Vivaldi: Part 1 – the road to Vivaldi

So. I’ve been using Vivaldi as my daily driver for about a month now. What is my verdict? In a nutshell, I like it – and there’s a lot to like. But, like everything in life, it’s not perfect.

First up, a little background. I’ve been haunting the interweb thingy since the Millennium, when my then employer provided me with my first laptop: as a Consultant I was on the road constantly so I needed it to stay in touch. Like most machines probably in late 1999/early 2000, its OS was Windows and hence IE the browser. It was clunky, but so was the internet itself: to get online I had to commandeer a phone line at whatever location, home or office, plug it into the slot and use a flaky dial-up connection. At work there were generally a dozen or more people trying to do the same thing, so sometimes we had to adopt a rota system and limit ourselves to half an hour each – barely enough time to send and receive emails, submit time sheets and expense claims. Browsing? Forget it!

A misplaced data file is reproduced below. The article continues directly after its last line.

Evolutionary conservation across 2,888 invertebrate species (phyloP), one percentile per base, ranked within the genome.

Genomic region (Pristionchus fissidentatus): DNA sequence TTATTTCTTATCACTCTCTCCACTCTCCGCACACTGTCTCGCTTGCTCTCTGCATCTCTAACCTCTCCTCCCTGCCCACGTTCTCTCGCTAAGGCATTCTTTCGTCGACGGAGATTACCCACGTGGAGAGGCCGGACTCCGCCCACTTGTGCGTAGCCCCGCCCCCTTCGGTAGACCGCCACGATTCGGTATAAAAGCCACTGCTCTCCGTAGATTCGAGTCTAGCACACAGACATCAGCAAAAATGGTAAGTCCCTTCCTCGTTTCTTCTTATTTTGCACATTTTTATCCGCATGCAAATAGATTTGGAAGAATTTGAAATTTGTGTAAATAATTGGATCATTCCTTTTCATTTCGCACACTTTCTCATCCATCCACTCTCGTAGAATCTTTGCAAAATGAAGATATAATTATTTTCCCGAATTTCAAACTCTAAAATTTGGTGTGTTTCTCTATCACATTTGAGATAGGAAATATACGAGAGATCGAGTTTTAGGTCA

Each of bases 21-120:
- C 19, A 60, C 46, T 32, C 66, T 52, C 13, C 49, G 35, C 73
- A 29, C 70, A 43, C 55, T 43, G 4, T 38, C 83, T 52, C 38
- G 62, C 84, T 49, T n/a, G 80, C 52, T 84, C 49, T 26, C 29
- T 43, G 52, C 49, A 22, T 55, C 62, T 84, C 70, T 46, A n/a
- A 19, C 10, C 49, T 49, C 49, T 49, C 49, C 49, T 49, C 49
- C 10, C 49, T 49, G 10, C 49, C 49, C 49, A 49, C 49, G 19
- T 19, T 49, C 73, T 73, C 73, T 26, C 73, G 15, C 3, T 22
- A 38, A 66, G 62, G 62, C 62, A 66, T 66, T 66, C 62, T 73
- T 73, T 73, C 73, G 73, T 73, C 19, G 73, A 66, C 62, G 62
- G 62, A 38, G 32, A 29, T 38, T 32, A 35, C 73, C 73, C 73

Things improved rapidly and before I knew it network connections were much better and I didn’t need to block a phone line to do my stuff. So I had time to browse a bit and discover things, mostly at home – my project managers tended to have eyes like hawks and an infallible spy system that kept them abreast of who was doing what when they were out of the office, whether in a meeting, on vacation, a smoke break or taking a leak. Those were happy days, believe it or not!